Missouri mom Diane Staudte had four children. But Rachel, her second youngest, seemed to be her favorite.
The two frequently traded shout-outs on Facebook and shared a mutual love of music. Diane had played the organ at Redeemer Lutheran Church in their hometown of Springfield, Missouri, for 30 years. Rachel, who played the flute, often performed with her.
“They were close,” says Rob Mancuso, who played in a blues band with Diane’s husband and Rachel’s father, Mark Staudte.
The pair grew closer when tragedy struck the family in 2012: That Easter, Diane said she found Mark, 61, dead in bed after suffering from flu-like symptoms for a few days, according to police.
Five months later came more tragedy, when Diane found her 26-year-old son, Shaun, dead on the floor of his bedroom after he said he felt sick, according to authorities.
“We just thought it was a spate of bad luck,” Mark’s brother, Michael Staudte, tells PEOPLE in this week’s issue, on newsstands Friday.
Michael and others say they were shocked when Diane’s second oldest child, Sarah, then 24, was hospitalized the following June. She had flu-like symptoms that turned out to be organ failure.
“We couldn’t believe it,” says Charles Alexander, Mark’s longtime friend and bandmate.
The truth was far more sinister.
Shortly after Sarah’s hospitalization, Diane was charged with murdering her husband and son and trying to kill Sarah. She confessed to putting antifreeze in their drinks as a result of deep animosity toward her family, police say.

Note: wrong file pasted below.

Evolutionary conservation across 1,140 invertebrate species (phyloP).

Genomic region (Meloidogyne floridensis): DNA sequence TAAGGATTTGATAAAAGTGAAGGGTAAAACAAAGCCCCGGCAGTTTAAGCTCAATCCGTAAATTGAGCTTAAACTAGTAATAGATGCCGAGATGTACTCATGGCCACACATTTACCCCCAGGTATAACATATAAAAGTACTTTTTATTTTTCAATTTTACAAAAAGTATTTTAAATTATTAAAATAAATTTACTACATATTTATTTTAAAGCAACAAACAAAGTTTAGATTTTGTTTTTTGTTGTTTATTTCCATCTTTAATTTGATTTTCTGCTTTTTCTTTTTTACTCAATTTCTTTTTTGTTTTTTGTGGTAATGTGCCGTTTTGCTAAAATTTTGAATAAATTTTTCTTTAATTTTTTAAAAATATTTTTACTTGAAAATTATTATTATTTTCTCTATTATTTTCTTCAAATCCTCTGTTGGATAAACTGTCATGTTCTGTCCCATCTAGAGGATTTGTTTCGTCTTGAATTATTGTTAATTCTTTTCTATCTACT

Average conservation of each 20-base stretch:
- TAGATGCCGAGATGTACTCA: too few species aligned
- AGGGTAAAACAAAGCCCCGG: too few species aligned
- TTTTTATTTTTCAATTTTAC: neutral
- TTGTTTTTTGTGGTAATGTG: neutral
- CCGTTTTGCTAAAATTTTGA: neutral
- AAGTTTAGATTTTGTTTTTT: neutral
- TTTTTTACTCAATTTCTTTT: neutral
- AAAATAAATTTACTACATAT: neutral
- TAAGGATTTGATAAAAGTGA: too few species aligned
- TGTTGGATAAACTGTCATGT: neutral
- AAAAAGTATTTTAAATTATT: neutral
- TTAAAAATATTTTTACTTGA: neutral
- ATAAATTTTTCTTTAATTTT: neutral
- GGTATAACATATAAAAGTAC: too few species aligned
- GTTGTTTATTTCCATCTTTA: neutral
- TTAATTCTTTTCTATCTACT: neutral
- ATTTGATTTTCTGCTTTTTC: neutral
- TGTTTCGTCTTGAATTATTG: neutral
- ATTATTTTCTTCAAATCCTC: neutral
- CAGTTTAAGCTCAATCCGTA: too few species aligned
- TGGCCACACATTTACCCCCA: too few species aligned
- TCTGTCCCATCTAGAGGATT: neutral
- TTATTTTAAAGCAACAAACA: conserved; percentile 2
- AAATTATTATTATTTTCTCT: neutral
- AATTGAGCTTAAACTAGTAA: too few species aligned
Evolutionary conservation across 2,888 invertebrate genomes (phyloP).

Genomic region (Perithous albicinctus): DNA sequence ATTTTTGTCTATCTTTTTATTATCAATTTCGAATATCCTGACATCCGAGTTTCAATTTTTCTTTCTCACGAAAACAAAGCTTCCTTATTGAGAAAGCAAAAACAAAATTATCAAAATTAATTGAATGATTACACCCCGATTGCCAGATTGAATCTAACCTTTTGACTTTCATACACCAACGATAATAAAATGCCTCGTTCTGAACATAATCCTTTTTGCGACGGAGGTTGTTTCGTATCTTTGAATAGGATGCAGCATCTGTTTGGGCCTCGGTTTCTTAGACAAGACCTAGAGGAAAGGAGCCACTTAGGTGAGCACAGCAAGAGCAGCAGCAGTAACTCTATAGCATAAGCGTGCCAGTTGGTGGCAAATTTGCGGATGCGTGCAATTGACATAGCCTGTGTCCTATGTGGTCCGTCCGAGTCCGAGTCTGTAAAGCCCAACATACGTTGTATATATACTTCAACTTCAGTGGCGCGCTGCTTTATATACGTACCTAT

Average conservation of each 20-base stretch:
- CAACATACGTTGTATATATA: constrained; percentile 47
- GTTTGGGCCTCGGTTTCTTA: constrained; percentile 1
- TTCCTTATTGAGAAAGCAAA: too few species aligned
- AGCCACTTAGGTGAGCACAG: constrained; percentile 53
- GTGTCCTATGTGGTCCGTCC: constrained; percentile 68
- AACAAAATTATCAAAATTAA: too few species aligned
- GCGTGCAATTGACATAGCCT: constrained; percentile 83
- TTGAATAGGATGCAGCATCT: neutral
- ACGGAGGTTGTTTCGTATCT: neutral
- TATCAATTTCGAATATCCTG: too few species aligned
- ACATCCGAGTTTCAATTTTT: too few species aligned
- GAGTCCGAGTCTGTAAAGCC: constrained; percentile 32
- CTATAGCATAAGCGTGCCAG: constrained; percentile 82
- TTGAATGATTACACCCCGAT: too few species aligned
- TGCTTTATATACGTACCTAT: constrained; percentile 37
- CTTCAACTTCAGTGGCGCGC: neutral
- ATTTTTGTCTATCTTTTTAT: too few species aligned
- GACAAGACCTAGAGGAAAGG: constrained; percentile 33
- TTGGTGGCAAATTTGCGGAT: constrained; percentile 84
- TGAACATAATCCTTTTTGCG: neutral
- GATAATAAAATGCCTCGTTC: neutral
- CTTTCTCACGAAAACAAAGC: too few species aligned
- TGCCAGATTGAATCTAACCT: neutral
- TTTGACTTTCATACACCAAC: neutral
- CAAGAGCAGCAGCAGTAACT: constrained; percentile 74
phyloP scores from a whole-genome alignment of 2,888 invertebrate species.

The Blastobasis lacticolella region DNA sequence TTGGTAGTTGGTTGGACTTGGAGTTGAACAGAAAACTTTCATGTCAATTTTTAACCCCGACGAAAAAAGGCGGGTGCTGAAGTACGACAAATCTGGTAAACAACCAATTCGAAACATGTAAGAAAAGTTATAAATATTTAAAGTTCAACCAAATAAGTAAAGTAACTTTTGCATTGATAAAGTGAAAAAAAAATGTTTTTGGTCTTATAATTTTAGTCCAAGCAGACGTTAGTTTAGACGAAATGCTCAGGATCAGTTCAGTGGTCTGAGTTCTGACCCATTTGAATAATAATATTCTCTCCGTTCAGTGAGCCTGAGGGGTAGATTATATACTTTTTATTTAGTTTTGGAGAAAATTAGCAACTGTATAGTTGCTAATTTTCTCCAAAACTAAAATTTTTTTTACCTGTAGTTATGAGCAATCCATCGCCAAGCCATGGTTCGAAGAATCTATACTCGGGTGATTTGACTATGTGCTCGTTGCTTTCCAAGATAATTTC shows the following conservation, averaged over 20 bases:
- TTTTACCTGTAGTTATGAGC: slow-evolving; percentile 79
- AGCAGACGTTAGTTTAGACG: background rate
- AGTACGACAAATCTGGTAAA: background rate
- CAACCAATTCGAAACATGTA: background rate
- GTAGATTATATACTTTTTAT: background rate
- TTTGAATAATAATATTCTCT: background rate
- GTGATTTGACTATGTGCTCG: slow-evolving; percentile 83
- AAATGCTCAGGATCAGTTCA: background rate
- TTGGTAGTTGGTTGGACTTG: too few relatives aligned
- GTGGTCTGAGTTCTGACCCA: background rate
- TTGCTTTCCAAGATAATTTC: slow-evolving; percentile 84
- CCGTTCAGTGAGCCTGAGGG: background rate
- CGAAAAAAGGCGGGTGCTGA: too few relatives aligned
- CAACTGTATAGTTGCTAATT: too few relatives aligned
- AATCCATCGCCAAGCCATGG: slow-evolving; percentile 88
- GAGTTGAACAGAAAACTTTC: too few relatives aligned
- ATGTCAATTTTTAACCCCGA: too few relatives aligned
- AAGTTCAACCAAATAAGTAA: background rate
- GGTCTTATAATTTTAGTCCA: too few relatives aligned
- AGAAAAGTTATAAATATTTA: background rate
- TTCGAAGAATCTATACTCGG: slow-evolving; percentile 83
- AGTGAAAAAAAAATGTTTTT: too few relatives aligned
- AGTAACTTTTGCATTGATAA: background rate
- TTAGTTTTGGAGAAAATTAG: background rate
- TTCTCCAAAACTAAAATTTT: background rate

• For much more on the Missouri antifreeze murders, pick up this week’s issue of PEOPLE, on newsstands Friday.
In a further twist, when Springfield police detective Neal McAmis questioned Rachel, she admitted to helping her mother poison her father, brother and sister.
Rachel was arrested the day after her mother. Both pleaded to the murders and the assault on Sarah, in a scheme that shook the town. (Diane entered an Alford plea, which acknowledges that prosecutors had enough evidence to convict her without admitting guilt.)
Earlier this year, Diane was sentenced to life in prison without parole. Rachel, who agreed to testify against her mother, was sentenced in March to two life terms, but she is eligible for parole after 42 and a half years.
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Both mother and daughter have since filed motions to vacate their pleas. (Their lawyers declined comment, citing the pending motions.)
Meanwhile, their family and community are left coping with their crimes.
As detective McAmis tells PEOPLE in this week’s issue, “Things like this aren’t supposed to happen in Springfield.”